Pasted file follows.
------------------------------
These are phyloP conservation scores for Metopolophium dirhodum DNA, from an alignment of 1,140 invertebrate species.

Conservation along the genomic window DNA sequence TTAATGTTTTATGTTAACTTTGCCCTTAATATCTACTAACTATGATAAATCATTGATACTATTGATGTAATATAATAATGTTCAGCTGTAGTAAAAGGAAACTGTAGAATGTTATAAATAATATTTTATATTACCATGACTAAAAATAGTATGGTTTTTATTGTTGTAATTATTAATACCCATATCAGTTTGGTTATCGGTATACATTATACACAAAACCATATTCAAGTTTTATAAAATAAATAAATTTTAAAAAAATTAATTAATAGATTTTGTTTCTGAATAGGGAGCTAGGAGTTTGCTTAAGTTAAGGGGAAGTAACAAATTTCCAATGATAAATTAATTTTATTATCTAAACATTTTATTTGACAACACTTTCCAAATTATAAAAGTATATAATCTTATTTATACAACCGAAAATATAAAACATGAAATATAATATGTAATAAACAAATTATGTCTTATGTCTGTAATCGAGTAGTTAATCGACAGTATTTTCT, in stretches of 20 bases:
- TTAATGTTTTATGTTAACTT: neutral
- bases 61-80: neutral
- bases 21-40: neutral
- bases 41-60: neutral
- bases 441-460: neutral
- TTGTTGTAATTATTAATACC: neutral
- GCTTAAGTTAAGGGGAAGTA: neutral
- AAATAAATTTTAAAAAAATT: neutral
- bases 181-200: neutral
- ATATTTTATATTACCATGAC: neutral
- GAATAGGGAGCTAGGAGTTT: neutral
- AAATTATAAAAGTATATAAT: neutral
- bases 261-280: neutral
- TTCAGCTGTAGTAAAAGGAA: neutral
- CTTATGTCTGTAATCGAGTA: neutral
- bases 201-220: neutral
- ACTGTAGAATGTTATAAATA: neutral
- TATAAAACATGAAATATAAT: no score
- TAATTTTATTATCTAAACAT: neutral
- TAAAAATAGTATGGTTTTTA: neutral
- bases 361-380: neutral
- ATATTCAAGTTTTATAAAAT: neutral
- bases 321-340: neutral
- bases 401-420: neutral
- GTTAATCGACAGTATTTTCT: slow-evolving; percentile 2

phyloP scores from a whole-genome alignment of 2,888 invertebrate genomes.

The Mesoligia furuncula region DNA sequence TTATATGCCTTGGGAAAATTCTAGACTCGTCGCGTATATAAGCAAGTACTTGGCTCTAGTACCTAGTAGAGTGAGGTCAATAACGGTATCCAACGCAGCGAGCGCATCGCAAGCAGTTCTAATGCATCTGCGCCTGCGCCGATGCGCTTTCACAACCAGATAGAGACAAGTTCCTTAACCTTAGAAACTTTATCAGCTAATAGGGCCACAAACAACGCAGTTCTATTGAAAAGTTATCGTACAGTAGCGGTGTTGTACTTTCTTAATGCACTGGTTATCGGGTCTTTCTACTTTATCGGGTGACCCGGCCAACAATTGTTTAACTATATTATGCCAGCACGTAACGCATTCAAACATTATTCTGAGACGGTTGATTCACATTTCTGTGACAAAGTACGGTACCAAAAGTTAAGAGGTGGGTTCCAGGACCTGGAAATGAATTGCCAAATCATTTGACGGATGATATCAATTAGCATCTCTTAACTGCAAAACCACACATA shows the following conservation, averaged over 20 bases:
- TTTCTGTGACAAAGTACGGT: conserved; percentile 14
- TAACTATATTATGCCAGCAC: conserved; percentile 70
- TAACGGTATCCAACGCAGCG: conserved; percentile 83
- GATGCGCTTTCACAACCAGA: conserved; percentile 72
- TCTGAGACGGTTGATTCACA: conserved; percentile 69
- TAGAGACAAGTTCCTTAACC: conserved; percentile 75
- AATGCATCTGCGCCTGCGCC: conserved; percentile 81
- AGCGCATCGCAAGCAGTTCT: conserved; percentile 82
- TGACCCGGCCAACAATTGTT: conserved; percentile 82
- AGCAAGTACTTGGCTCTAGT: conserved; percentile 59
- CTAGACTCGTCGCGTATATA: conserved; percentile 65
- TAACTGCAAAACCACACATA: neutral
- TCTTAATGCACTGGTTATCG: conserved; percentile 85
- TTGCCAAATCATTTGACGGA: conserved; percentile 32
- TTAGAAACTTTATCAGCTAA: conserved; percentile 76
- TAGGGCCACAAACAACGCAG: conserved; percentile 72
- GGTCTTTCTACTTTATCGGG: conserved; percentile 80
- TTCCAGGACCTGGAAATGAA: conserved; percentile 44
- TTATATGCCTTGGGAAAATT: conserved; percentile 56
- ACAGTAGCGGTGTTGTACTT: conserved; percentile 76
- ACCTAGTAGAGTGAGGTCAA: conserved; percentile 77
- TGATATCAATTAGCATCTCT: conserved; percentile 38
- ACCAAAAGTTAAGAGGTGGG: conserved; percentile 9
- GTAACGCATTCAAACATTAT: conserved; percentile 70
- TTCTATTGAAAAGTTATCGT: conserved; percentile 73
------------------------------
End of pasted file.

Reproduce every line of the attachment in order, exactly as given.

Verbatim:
These are phyloP conservation scores for Metopolophium dirhodum DNA, from an alignment of 1,140 invertebrate species.

Conservation along the genomic window DNA sequence TTAATGTTTTATGTTAACTTTGCCCTTAATATCTACTAACTATGATAAATCATTGATACTATTGATGTAATATAATAATGTTCAGCTGTAGTAAAAGGAAACTGTAGAATGTTATAAATAATATTTTATATTACCATGACTAAAAATAGTATGGTTTTTATTGTTGTAATTATTAATACCCATATCAGTTTGGTTATCGGTATACATTATACACAAAACCATATTCAAGTTTTATAAAATAAATAAATTTTAAAAAAATTAATTAATAGATTTTGTTTCTGAATAGGGAGCTAGGAGTTTGCTTAAGTTAAGGGGAAGTAACAAATTTCCAATGATAAATTAATTTTATTATCTAAACATTTTATTTGACAACACTTTCCAAATTATAAAAGTATATAATCTTATTTATACAACCGAAAATATAAAACATGAAATATAATATGTAATAAACAAATTATGTCTTATGTCTGTAATCGAGTAGTTAATCGACAGTATTTTCT, in stretches of 20 bases:
- TTAATGTTTTATGTTAACTT: neutral
- bases 61-80: neutral
- bases 21-40: neutral
- bases 41-60: neutral
- bases 441-460: neutral
- TTGTTGTAATTATTAATACC: neutral
- GCTTAAGTTAAGGGGAAGTA: neutral
- AAATAAATTTTAAAAAAATT: neutral
- bases 181-200: neutral
- ATATTTTATATTACCATGAC: neutral
- GAATAGGGAGCTAGGAGTTT: neutral
- AAATTATAAAAGTATATAAT: neutral
- bases 261-280: neutral
- TTCAGCTGTAGTAAAAGGAA: neutral
- CTTATGTCTGTAATCGAGTA: neutral
- bases 201-220: neutral
- ACTGTAGAATGTTATAAATA: neutral
- TATAAAACATGAAATATAAT: no score
- TAATTTTATTATCTAAACAT: neutral
- TAAAAATAGTATGGTTTTTA: neutral
- bases 361-380: neutral
- ATATTCAAGTTTTATAAAAT: neutral
- bases 321-340: neutral
- bases 401-420: neutral
- GTTAATCGACAGTATTTTCT: slow-evolving; percentile 2

phyloP scores from a whole-genome alignment of 2,888 invertebrate genomes.

The Mesoligia furuncula region DNA sequence TTATATGCCTTGGGAAAATTCTAGACTCGTCGCGTATATAAGCAAGTACTTGGCTCTAGTACCTAGTAGAGTGAGGTCAATAACGGTATCCAACGCAGCGAGCGCATCGCAAGCAGTTCTAATGCATCTGCGCCTGCGCCGATGCGCTTTCACAACCAGATAGAGACAAGTTCCTTAACCTTAGAAACTTTATCAGCTAATAGGGCCACAAACAACGCAGTTCTATTGAAAAGTTATCGTACAGTAGCGGTGTTGTACTTTCTTAATGCACTGGTTATCGGGTCTTTCTACTTTATCGGGTGACCCGGCCAACAATTGTTTAACTATATTATGCCAGCACGTAACGCATTCAAACATTATTCTGAGACGGTTGATTCACATTTCTGTGACAAAGTACGGTACCAAAAGTTAAGAGGTGGGTTCCAGGACCTGGAAATGAATTGCCAAATCATTTGACGGATGATATCAATTAGCATCTCTTAACTGCAAAACCACACATA shows the following conservation, averaged over 20 bases:
- TTTCTGTGACAAAGTACGGT: conserved; percentile 14
- TAACTATATTATGCCAGCAC: conserved; percentile 70
- TAACGGTATCCAACGCAGCG: conserved; percentile 83
- GATGCGCTTTCACAACCAGA: conserved; percentile 72
- TCTGAGACGGTTGATTCACA: conserved; percentile 69
- TAGAGACAAGTTCCTTAACC: conserved; percentile 75
- AATGCATCTGCGCCTGCGCC: conserved; percentile 81
- AGCGCATCGCAAGCAGTTCT: conserved; percentile 82
- TGACCCGGCCAACAATTGTT: conserved; percentile 82
- AGCAAGTACTTGGCTCTAGT: conserved; percentile 59
- CTAGACTCGTCGCGTATATA: conserved; percentile 65
- TAACTGCAAAACCACACATA: neutral
- TCTTAATGCACTGGTTATCG: conserved; percentile 85
- TTGCCAAATCATTTGACGGA: conserved; percentile 32
- TTAGAAACTTTATCAGCTAA: conserved; percentile 76
- TAGGGCCACAAACAACGCAG: conserved; percentile 72
- GGTCTTTCTACTTTATCGGG: conserved; percentile 80
- TTCCAGGACCTGGAAATGAA: conserved; percentile 44
- TTATATGCCTTGGGAAAATT: conserved; percentile 56
- ACAGTAGCGGTGTTGTACTT: conserved; percentile 76
- ACCTAGTAGAGTGAGGTCAA: conserved; percentile 77
- TGATATCAATTAGCATCTCT: conserved; percentile 38
- ACCAAAAGTTAAGAGGTGGG: conserved; percentile 9
- GTAACGCATTCAAACATTAT: conserved; percentile 70
- TTCTATTGAAAAGTTATCGT: conserved; percentile 73